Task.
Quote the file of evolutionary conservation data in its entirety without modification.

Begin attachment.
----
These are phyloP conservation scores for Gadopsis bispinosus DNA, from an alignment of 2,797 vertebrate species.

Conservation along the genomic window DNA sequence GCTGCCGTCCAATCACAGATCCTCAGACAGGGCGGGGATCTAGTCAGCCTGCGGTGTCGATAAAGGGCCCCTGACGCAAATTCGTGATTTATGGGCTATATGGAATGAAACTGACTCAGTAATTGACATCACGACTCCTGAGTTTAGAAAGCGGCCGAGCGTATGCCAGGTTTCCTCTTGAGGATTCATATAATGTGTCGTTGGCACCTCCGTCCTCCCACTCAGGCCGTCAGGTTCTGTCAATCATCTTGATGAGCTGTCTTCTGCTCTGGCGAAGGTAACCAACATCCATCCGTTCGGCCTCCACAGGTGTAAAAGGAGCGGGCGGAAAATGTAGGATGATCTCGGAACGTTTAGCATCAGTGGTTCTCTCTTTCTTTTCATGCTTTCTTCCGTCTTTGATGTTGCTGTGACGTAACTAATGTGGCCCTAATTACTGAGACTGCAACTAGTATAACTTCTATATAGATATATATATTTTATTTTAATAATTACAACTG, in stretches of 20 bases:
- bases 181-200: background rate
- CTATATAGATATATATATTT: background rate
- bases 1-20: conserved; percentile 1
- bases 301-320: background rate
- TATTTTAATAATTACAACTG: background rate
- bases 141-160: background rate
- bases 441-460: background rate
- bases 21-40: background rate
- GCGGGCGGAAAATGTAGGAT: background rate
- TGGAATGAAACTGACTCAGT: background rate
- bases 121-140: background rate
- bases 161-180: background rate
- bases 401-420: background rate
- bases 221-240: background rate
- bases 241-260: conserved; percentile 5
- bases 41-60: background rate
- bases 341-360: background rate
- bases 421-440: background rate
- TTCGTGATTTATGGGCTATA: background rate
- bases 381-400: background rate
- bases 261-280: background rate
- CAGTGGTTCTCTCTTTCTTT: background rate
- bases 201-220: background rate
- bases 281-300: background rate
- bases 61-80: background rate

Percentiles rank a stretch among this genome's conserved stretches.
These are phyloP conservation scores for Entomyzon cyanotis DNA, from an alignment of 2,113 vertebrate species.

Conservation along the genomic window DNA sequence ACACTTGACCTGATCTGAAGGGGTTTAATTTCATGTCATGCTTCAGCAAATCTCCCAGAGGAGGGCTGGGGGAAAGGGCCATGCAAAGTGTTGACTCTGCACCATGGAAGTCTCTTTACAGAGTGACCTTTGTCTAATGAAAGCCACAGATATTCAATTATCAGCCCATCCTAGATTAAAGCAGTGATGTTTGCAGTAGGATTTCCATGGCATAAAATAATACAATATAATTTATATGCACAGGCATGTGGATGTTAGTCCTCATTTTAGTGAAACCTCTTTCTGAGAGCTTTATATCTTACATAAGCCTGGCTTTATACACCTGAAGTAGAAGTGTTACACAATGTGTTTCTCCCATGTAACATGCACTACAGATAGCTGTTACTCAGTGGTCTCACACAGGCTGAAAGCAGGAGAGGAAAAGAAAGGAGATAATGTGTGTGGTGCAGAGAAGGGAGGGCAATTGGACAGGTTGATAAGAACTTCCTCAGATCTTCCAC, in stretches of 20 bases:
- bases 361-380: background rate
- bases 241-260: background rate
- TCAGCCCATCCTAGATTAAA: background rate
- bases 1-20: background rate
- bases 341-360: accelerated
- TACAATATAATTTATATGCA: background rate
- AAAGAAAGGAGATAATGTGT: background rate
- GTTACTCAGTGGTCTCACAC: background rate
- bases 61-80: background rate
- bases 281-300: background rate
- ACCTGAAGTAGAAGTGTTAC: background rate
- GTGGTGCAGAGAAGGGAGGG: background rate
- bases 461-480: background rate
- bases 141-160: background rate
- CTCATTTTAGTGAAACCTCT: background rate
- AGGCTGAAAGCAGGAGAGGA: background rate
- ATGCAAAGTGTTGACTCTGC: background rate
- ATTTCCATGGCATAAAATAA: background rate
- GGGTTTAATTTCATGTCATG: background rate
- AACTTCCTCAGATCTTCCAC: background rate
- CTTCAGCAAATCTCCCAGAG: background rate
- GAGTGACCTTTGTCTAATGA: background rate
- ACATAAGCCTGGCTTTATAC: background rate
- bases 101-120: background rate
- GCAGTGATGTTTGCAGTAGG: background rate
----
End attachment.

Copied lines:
These are phyloP conservation scores for Gadopsis bispinosus DNA, from an alignment of 2,797 vertebrate species.

Conservation along the genomic window DNA sequence GCTGCCGTCCAATCACAGATCCTCAGACAGGGCGGGGATCTAGTCAGCCTGCGGTGTCGATAAAGGGCCCCTGACGCAAATTCGTGATTTATGGGCTATATGGAATGAAACTGACTCAGTAATTGACATCACGACTCCTGAGTTTAGAAAGCGGCCGAGCGTATGCCAGGTTTCCTCTTGAGGATTCATATAATGTGTCGTTGGCACCTCCGTCCTCCCACTCAGGCCGTCAGGTTCTGTCAATCATCTTGATGAGCTGTCTTCTGCTCTGGCGAAGGTAACCAACATCCATCCGTTCGGCCTCCACAGGTGTAAAAGGAGCGGGCGGAAAATGTAGGATGATCTCGGAACGTTTAGCATCAGTGGTTCTCTCTTTCTTTTCATGCTTTCTTCCGTCTTTGATGTTGCTGTGACGTAACTAATGTGGCCCTAATTACTGAGACTGCAACTAGTATAACTTCTATATAGATATATATATTTTATTTTAATAATTACAACTG, in stretches of 20 bases:
- bases 181-200: background rate
- CTATATAGATATATATATTT: background rate
- bases 1-20: conserved; percentile 1
- bases 301-320: background rate
- TATTTTAATAATTACAACTG: background rate
- bases 141-160: background rate
- bases 441-460: background rate
- bases 21-40: background rate
- GCGGGCGGAAAATGTAGGAT: background rate
- TGGAATGAAACTGACTCAGT: background rate
- bases 121-140: background rate
- bases 161-180: background rate
- bases 401-420: background rate
- bases 221-240: background rate
- bases 241-260: conserved; percentile 5
- bases 41-60: background rate
- bases 341-360: background rate
- bases 421-440: background rate
- TTCGTGATTTATGGGCTATA: background rate
- bases 381-400: background rate
- bases 261-280: background rate
- CAGTGGTTCTCTCTTTCTTT: background rate
- bases 201-220: background rate
- bases 281-300: background rate
- bases 61-80: background rate

Percentiles rank a stretch among this genome's conserved stretches.
These are phyloP conservation scores for Entomyzon cyanotis DNA, from an alignment of 2,113 vertebrate species.

Conservation along the genomic window DNA sequence ACACTTGACCTGATCTGAAGGGGTTTAATTTCATGTCATGCTTCAGCAAATCTCCCAGAGGAGGGCTGGGGGAAAGGGCCATGCAAAGTGTTGACTCTGCACCATGGAAGTCTCTTTACAGAGTGACCTTTGTCTAATGAAAGCCACAGATATTCAATTATCAGCCCATCCTAGATTAAAGCAGTGATGTTTGCAGTAGGATTTCCATGGCATAAAATAATACAATATAATTTATATGCACAGGCATGTGGATGTTAGTCCTCATTTTAGTGAAACCTCTTTCTGAGAGCTTTATATCTTACATAAGCCTGGCTTTATACACCTGAAGTAGAAGTGTTACACAATGTGTTTCTCCCATGTAACATGCACTACAGATAGCTGTTACTCAGTGGTCTCACACAGGCTGAAAGCAGGAGAGGAAAAGAAAGGAGATAATGTGTGTGGTGCAGAGAAGGGAGGGCAATTGGACAGGTTGATAAGAACTTCCTCAGATCTTCCAC, in stretches of 20 bases:
- bases 361-380: background rate
- bases 241-260: background rate
- TCAGCCCATCCTAGATTAAA: background rate
- bases 1-20: background rate
- bases 341-360: accelerated
- TACAATATAATTTATATGCA: background rate
- AAAGAAAGGAGATAATGTGT: background rate
- GTTACTCAGTGGTCTCACAC: background rate
- bases 61-80: background rate
- bases 281-300: background rate
- ACCTGAAGTAGAAGTGTTAC: background rate
- GTGGTGCAGAGAAGGGAGGG: background rate
- bases 461-480: background rate
- bases 141-160: background rate
- CTCATTTTAGTGAAACCTCT: background rate
- AGGCTGAAAGCAGGAGAGGA: background rate
- ATGCAAAGTGTTGACTCTGC: background rate
- ATTTCCATGGCATAAAATAA: background rate
- GGGTTTAATTTCATGTCATG: background rate
- AACTTCCTCAGATCTTCCAC: background rate
- CTTCAGCAAATCTCCCAGAG: background rate
- GAGTGACCTTTGTCTAATGA: background rate
- ACATAAGCCTGGCTTTATAC: background rate
- bases 101-120: background rate
- GCAGTGATGTTTGCAGTAGG: background rate